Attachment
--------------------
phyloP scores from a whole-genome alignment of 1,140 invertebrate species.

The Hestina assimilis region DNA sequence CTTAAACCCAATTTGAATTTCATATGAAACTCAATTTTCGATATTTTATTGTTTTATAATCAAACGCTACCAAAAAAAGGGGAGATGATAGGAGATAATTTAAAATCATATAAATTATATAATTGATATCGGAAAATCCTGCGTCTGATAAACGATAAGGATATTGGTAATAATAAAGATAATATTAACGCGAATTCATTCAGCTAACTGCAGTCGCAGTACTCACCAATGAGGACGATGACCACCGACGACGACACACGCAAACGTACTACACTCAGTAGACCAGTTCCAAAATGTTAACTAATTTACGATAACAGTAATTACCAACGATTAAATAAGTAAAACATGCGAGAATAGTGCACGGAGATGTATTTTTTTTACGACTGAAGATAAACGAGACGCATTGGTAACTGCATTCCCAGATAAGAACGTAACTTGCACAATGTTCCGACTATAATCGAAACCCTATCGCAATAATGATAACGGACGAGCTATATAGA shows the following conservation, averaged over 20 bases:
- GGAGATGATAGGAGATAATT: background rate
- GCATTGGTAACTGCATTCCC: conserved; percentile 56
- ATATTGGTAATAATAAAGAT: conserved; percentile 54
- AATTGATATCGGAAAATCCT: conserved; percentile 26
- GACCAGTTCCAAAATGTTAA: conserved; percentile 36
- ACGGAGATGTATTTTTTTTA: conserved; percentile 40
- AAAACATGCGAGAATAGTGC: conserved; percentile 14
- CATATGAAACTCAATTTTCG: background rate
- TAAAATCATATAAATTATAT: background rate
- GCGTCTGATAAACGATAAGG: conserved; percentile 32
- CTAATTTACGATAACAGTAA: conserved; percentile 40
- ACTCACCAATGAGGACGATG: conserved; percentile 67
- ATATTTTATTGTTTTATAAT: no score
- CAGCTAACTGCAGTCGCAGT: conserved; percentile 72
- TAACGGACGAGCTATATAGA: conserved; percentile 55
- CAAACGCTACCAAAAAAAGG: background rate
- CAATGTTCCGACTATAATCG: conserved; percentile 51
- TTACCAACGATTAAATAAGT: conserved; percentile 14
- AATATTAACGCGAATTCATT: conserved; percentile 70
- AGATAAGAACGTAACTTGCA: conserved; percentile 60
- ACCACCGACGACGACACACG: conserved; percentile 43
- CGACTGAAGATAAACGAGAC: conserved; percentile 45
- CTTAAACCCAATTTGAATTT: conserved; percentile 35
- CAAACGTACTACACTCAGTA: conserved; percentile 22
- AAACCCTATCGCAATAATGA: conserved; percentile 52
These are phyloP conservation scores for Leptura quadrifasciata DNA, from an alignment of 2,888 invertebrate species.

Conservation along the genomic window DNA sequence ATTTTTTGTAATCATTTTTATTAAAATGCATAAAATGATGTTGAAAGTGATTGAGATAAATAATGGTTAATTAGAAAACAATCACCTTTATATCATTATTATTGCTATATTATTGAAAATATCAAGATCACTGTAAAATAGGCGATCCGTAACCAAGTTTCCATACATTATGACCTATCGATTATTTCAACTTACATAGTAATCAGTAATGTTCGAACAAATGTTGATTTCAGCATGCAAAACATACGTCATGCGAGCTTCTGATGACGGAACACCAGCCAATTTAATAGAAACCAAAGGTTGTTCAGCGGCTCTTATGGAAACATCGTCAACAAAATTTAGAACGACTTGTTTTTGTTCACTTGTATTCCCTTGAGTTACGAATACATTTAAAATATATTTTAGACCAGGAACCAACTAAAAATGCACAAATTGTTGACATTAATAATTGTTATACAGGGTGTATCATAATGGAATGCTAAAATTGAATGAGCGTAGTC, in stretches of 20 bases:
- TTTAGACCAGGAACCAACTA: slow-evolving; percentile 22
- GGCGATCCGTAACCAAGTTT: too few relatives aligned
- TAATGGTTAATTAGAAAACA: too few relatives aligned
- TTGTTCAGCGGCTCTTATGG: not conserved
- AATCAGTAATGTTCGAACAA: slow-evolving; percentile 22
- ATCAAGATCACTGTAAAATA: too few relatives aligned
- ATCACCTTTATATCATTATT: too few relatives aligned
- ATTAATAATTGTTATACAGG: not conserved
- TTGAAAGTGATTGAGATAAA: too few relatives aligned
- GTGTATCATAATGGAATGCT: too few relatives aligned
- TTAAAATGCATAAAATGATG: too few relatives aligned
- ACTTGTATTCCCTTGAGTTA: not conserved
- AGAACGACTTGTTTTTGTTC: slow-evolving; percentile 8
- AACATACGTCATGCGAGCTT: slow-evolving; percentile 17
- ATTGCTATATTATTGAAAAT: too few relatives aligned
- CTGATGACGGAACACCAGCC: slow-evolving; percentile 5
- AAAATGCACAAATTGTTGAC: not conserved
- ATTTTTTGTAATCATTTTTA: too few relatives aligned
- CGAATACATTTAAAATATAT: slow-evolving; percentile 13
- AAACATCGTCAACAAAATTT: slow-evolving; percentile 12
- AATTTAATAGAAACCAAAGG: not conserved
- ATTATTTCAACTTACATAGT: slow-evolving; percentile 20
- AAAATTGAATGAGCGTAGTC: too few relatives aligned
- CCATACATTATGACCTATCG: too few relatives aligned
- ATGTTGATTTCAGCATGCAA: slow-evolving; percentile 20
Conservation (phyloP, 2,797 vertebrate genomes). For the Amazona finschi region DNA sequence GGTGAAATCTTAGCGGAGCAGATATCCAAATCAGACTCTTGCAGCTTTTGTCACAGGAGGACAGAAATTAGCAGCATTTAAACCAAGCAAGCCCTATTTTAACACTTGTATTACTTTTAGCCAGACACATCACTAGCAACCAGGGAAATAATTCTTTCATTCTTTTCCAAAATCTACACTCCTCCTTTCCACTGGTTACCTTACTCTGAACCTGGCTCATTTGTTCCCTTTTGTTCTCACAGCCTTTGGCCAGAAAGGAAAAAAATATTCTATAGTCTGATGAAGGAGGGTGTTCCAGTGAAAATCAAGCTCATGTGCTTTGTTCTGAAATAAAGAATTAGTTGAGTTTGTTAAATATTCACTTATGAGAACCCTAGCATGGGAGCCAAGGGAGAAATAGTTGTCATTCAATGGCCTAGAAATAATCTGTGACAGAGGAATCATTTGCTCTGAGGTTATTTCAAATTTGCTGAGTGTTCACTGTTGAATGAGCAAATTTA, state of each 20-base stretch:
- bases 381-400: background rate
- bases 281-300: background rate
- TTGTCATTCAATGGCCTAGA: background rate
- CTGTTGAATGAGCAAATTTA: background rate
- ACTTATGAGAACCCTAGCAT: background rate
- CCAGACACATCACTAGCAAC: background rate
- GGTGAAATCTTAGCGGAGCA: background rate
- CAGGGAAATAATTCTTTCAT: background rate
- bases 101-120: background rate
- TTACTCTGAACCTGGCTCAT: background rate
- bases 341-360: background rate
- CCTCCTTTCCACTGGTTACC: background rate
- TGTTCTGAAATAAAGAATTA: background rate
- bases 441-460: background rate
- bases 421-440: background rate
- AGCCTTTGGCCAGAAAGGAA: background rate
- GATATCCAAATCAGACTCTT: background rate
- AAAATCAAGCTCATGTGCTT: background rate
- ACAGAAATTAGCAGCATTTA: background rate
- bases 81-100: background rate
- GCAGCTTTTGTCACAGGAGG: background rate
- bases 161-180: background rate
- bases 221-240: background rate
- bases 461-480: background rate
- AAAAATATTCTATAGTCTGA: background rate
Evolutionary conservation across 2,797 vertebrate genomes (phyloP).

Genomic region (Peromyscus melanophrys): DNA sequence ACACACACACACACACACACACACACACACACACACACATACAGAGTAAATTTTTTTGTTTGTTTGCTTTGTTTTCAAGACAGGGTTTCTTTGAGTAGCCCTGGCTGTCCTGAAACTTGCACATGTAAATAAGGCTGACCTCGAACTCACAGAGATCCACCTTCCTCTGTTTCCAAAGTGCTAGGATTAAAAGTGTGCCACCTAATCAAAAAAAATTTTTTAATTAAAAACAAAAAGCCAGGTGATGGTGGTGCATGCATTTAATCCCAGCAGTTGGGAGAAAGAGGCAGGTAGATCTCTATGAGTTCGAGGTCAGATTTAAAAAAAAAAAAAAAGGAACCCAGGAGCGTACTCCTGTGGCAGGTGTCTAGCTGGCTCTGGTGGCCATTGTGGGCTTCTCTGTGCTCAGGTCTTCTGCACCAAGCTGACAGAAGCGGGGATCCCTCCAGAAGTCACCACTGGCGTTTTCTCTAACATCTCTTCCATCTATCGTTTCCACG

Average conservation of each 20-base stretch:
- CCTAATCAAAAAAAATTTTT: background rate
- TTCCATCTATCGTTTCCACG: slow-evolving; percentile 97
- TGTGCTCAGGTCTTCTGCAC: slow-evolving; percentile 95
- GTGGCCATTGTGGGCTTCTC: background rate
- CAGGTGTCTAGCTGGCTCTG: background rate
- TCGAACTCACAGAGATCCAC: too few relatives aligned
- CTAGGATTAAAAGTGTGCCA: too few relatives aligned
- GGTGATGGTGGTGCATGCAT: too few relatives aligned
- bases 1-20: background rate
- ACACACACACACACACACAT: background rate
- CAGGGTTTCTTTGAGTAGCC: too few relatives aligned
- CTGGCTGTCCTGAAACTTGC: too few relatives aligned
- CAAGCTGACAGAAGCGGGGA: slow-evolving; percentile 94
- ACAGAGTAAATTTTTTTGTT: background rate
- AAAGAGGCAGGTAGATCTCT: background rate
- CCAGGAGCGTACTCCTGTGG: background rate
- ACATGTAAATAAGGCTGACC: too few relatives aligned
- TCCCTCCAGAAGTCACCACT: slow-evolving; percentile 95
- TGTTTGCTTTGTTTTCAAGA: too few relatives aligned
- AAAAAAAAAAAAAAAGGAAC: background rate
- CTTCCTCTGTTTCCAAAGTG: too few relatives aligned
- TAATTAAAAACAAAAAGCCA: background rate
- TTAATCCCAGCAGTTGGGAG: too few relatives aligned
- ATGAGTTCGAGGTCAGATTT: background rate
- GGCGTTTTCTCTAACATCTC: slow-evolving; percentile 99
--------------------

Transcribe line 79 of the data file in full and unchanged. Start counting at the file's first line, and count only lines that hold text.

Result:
- bases 461-480: background rate